Baron Gustav Wilhelm van Imhoff awards Christina Rousseau (nee Diemer) a gift of land near Slangkop Ridge. The area later became known as ‘Imhoff’s Gift’.


Proclamation of the town Kommetjie in 1902

Mr Heinrich Pieter Hablutzel, the then owner of Imhoff’s Gift, sells a portion of the original farm to Anton J. Benning. A well-known building contractor at the time, Benning was regarded as the ‘father’ of Kommetjie.

Imhoff Farm


Imhoff Farm

The Van der Horst family era

Attorney and businessman, Johannes Gerhardus Pieter van der Horst buys Imhoff’s Gift and so the Van der Horst family era starts. During the family’s tenure Imhoff’s Gift gave birth to Kommetjie in 1903 and to Ocean View in 1965. Van der Horst Street in Kommetjie was named after J.G. van der Horst.

Circa 1920’s

Iconic view

Imhoff’s Farm still boasts this iconic view of Wildevoelvlei and Chapman’s Peak.

View from Imhoff's Farm


The original Imhoff's Gift farmhouse.

The fire

In 1958 a runaway veld fire swept through the valley and destroyed most of the original homestead. A few of the farm buildings remained unscathed, but the farm house was uninhabitable and had to be rebuilt.


Lost in the fire

Imhoff Farm was famous for the two ship’s figure-heads which kept vigil on two piers on either side of its steps. Sadly both where lost in the fire of 1958. The origin of one is known; it came from the Royal Albert, a ship which was broken up in Simon’s Town harbour. It is said that it was a likeness of the Prince Consort. The other could be the likeness of Dutch Admiral Tromp which was picked up as jetsam on Noordhoek beach.

View from Imhoff's Farm

1960’s – 70’s

Aerial photo of Imhoff Farm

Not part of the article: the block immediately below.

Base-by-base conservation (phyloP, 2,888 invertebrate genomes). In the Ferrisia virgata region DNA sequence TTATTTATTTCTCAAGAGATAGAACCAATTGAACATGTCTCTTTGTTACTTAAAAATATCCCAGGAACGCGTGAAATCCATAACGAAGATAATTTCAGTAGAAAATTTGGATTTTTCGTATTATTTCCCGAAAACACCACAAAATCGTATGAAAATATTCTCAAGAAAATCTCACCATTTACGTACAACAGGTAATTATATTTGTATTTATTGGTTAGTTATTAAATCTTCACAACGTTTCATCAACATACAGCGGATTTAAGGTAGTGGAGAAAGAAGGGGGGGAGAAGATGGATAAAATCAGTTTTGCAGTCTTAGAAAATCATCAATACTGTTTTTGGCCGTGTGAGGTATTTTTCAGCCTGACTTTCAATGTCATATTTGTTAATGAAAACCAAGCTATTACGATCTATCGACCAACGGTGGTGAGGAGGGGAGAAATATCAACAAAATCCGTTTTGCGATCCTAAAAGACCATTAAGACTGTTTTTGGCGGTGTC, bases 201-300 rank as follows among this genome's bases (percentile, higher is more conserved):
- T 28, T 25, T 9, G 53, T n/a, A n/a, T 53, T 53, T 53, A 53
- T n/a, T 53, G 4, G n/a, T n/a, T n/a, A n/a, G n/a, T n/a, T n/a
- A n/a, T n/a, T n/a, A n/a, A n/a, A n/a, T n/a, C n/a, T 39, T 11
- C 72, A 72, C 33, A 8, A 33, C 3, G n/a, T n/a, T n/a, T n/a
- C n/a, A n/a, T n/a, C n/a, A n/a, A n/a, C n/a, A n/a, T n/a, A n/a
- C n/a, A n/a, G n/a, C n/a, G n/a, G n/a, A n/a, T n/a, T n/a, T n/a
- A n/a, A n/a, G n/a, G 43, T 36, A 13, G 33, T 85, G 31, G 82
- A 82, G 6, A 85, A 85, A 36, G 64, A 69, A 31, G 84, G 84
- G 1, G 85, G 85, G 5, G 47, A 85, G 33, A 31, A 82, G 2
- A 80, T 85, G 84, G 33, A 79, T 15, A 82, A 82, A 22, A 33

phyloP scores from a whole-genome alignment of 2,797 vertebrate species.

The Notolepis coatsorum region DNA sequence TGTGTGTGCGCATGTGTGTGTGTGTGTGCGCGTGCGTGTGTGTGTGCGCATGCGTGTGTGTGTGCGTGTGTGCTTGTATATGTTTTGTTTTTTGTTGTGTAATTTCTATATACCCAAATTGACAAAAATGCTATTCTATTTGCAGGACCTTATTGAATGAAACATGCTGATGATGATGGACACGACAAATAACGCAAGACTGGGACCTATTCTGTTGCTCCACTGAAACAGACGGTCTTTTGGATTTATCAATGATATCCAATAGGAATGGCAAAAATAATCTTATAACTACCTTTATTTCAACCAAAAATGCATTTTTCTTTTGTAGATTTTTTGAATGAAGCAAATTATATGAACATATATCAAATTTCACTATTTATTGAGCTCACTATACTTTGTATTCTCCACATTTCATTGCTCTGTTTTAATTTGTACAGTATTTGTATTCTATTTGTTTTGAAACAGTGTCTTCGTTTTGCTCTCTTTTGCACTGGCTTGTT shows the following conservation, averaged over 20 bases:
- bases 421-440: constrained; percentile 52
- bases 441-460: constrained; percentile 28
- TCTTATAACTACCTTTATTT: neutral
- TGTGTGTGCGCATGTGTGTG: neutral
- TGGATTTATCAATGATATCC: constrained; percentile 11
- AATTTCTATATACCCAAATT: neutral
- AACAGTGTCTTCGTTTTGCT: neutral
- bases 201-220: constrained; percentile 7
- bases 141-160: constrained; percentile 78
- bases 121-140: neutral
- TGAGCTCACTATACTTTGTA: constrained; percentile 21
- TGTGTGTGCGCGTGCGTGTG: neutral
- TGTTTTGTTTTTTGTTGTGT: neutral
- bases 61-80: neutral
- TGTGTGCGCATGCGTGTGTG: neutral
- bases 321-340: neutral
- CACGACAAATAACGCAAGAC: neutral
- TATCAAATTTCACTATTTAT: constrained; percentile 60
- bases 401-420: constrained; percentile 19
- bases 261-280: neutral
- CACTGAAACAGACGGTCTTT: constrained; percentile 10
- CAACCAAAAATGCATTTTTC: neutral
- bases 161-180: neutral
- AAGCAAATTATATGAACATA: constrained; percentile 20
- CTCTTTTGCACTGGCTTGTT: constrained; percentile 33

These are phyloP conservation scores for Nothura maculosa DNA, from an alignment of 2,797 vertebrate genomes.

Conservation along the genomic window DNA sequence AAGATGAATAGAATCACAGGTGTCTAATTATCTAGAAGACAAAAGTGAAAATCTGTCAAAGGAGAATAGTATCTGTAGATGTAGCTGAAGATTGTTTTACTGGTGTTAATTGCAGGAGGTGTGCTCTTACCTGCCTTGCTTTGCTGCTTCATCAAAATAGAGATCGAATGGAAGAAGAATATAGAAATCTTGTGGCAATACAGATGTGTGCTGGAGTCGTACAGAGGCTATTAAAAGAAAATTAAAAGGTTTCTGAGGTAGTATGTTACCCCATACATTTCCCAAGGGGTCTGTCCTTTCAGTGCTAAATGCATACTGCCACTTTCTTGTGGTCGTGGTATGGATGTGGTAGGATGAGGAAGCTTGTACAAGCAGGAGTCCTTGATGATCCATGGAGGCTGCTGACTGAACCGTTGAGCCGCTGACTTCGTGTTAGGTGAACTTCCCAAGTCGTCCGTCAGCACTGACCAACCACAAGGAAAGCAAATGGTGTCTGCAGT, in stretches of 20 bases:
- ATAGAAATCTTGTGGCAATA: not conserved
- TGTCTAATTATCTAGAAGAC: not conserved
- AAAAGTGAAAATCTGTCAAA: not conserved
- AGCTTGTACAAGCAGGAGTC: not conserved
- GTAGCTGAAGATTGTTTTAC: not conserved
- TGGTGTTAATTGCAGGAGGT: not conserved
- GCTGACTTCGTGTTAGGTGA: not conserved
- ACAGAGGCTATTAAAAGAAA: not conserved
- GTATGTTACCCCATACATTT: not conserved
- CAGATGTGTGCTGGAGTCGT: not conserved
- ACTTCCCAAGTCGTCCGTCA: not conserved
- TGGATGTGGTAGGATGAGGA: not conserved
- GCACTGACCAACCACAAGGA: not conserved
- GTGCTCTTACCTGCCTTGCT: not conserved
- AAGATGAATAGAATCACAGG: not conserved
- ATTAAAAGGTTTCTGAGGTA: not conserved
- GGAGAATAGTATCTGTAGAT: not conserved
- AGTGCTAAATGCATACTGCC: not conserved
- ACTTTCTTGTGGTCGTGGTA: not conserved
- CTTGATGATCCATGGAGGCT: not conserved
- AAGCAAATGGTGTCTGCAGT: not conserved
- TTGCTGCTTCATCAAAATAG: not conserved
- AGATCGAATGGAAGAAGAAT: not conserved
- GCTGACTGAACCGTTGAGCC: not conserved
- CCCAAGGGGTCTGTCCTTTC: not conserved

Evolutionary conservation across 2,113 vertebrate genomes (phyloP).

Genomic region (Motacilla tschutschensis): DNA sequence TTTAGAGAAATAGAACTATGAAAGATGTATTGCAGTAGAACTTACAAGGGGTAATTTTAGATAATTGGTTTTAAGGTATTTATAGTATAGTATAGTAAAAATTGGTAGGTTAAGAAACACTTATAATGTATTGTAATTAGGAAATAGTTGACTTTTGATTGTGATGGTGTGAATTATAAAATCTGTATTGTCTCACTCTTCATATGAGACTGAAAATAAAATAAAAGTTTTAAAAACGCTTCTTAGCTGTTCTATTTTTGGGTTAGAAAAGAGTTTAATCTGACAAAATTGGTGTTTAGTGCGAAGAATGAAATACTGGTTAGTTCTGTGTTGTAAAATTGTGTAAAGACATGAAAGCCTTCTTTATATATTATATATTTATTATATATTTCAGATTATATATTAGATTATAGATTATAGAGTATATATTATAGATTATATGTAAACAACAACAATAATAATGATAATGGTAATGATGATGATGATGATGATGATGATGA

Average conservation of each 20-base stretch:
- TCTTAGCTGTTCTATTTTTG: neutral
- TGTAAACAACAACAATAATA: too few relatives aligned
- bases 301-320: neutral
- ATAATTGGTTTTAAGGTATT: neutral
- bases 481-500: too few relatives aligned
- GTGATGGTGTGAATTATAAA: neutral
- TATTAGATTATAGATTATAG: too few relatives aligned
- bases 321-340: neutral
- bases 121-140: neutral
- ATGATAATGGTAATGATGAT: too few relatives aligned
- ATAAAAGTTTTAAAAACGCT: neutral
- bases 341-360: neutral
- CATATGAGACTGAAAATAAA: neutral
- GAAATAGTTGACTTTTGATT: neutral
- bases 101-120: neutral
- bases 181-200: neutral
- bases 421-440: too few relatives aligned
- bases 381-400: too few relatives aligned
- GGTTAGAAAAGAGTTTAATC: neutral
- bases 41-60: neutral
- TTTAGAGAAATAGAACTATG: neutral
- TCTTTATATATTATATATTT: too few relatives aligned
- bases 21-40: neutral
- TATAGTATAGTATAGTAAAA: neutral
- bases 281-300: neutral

The end of argriculture

By the 1960’s farming on Imhoff Farm had ceased and by 1977, portions of the farm have been given over to the development of Ocean View.


A tea garden revival

In the summer of 1993, Denise van der Horst started a tea garden in the courtyard of the farm. Operating from a small kitchen in the silo, ‘Under The Pines’ became a popular destination for locals and visitors wanting to enjoy the calm, country atmosphere of the farm. It heralded a new era and attracted artists, small businesses and entrepreneurs as tenants. So began the 30-year long revival of Imhoff Farm.

The first tea garden at Imhoff Farm


Aerial photo of Imhoff Farm

New vineyards

The first known vineyards for wine production are planted as part of the rejuvenation of Imhoff Farm. This heralds a new era of prosperity and growth which should see Imhoff Farm claim its place as the commercial and economic hub of Kommetjie.

Spring 2020

A renaissance needs a tower

Following the Covid-19 lockdown in South Africa, Imhoff Farm reopens with a refreshed tenant offering and new attractions. Additions to the 277 year old farm includes a goat tower at the entrance to the farm, a new kiddies farmyard, upgraded guest facilities and parking. Construction of a new stable block and office pavilion are set for completion by the end of summer.

Constructing a goat tower
Imhoff Farm